HYDERABAD: Most of us begin walking at the age of one. While it seems like a struggle initially, overtime walking becomes involuntary and effortless. Similarly, balance, fine motor skills like writing, drawing also evolve with age and eventually become involuntary. All these actions and more can be collectively called ‘movement’. While some of us experience some difficulties with walking and balance in our late 60s, people with Parkinson’s disease suffer from significant movement difficulties that depreciate their quality of life drastically as the disease progresses.
Parkinson’s disease is a movement disorder presenting with motor symptoms such as:
- Slowness of movement
- Postural instability
However, almost all patients with Parkinson’s also suffer from non-motor symptoms like:
- Speech and swallowing difficulties,
- Depression and anxiety,
- Constipation and urinary troubles,
- Sleep anomalies,
- Hallucinations and delusions,
- Cognitive problems like memory, attention and visuo-spatial reasoning.
It is because of a combination of these symptoms, that everyday become a challenge for people with Parkinson’s.
In fact, the realities of a person diagnosed with Parkinson’s go beyond the visible symptoms and the financial strain that this disorder brings due to its irreversible and progressive nature. These
patients, like any of us, have lived their whole life independently, having handled all their responsibilities almost single-handedly. A diagnosis of Parkinson’s, then makes them people who are surviving within themselves struggling with denial, loss of independence, fear of social stigma and embarrassment, social isolation, feelings of self - directed anger, changing personal and family dynamics and a lot more. The saddest truth is that several of them do not move beyond this stage.
The Founder of the Parkinson’s Disease Movement Disorder Society (PDMDS) and neurologist DrBS Singhal wanted to have a common platform for those afflicted by this condition - for them to be able to congregate, share, educate, motivate, inspire and become empowered. Thus, the Parkinson’s Disease and Movement Disorder Society was founded, an all India Charitable Society established in 2001 under the Societies Registration Act of 1860. PDMDS has centres across India, like Maharashtra, Goa, Gujarat, Telangana, Karnataka, and West Bengal.
This eases the accessibility to people with Parkinson’s, provides rehabilitation based on the multidisciplinary model of care which draws from the fields of neurology, physiotherapy, occupational therapy, speech therapy, psychology and cognition, diet and nutrition, and alternate therapies such as music, dance and arts. These therapies are systematically used as adjuncts to medical therapy for Parkinson’s worldwide but are not used as much in India.
The society’s centre in Telangana is located at NIMS Hospital, Panjagutta, in Hyderabad. We conduct our sessions in the Department of Neurology with the support of Dr Rupam Borgohain and Dr Rukmini Mridula. This centre was started two years ago with the objective of spreading awareness, providing specialized, holistic care to each patient with Parkinson’s disease in Telangana. Over these two years, we have seen nearly 200 patients in this centre, some of whom even come from places like Warangal and Guntur just to attend our sessions. Many aspects like occupational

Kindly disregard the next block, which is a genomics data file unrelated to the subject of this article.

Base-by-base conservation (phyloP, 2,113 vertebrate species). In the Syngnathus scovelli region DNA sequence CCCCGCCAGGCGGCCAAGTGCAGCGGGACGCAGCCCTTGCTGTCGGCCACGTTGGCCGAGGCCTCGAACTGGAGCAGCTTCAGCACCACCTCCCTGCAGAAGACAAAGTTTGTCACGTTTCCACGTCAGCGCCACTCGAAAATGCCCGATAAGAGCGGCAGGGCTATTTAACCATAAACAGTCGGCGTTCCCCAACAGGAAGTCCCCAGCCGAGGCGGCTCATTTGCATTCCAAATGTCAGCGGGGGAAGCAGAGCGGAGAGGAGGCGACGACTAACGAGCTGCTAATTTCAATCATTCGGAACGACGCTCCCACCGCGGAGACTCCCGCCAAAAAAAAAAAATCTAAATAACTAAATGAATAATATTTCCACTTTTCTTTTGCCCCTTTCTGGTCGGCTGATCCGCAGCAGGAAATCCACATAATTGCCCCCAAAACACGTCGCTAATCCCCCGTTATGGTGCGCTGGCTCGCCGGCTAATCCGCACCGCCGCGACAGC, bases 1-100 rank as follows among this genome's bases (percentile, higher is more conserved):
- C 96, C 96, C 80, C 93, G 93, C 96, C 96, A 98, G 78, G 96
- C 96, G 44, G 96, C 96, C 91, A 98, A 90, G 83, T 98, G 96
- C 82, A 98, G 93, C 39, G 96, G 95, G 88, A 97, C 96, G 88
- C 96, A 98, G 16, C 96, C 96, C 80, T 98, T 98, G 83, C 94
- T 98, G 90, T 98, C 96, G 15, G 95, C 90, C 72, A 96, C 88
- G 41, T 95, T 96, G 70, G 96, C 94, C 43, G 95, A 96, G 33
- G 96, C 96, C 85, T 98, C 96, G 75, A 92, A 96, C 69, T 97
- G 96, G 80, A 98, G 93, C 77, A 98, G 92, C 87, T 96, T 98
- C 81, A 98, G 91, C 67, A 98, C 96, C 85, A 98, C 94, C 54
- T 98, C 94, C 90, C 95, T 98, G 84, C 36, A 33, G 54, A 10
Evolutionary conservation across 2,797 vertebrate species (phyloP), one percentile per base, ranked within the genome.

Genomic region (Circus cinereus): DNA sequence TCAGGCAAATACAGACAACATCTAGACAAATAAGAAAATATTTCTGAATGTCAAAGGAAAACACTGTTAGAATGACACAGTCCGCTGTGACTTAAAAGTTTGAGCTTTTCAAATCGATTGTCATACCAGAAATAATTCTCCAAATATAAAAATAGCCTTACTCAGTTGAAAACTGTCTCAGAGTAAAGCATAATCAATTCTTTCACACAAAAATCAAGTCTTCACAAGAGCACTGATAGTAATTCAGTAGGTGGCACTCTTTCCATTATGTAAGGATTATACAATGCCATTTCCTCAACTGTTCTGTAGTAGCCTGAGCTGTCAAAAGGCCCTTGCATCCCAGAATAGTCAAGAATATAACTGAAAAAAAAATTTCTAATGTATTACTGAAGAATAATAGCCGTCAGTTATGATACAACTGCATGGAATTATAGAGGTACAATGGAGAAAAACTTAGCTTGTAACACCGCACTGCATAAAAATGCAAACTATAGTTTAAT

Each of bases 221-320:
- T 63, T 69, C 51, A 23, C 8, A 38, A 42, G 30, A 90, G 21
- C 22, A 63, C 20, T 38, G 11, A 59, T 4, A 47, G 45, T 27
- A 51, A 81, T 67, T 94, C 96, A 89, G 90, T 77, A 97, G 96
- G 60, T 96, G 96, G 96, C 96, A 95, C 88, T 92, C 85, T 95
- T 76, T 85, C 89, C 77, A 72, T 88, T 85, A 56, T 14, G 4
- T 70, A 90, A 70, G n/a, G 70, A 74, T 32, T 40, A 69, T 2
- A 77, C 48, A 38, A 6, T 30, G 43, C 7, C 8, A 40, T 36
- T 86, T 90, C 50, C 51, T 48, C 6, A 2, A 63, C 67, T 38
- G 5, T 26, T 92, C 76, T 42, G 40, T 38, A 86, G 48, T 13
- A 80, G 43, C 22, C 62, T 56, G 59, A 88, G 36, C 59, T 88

therapy, nutrition for Parkinson’s, education about psychological and sleep symptoms, were unknown to patients and they found it enriching to know about them. We provide them with handouts that they can take home, so that what is learnt in the session is adapted into their daily lives. We also assess patients on how much they have improved overtime as a result of these
therapies, so that we have a scientific way of identifying our services and their efficacy. Parkinson’s is a progressive condition and eventually, many patients become home-bound. For these patients, we provide free home visits to guide them about changes that can still be made. Our other welfare activities at PDMDS, Hyderabad include, providing free medications for the needy, assistive devices like wheelchairs and disability certificates for those who need it. We also conduct awareness sessions at old age homes, senior citizens groups, medical groups to create awareness about
- The uniqueness of our approach is that our services are specially designed only for Parkinson’s and other movement disorders, which provides patients with therapies that are scientific, innovative and in depth.
- Another direct benefit is that our services are free of cost, which makes it accessible for patients from all strata of society.
- What is most enlightening in our journey with patients at PDMDS, however, is that they now know that they are not alone. The feelings of isolation, anxiety and even guilt go away as soon as they realize there are several others suffering like them. In our sessions, patients meet others with Parkinson’s and their families, share, interact and feel emotionally motivated to bring new changes into their lives. Our vision for the state of Telangana, is to make sure we reach out to every single person with Parkinson’s and provide them with innovative and culture-specific methods of care and rehabilitation.
Meghana Pradeep Co-coordinator & psychologist at PDMDS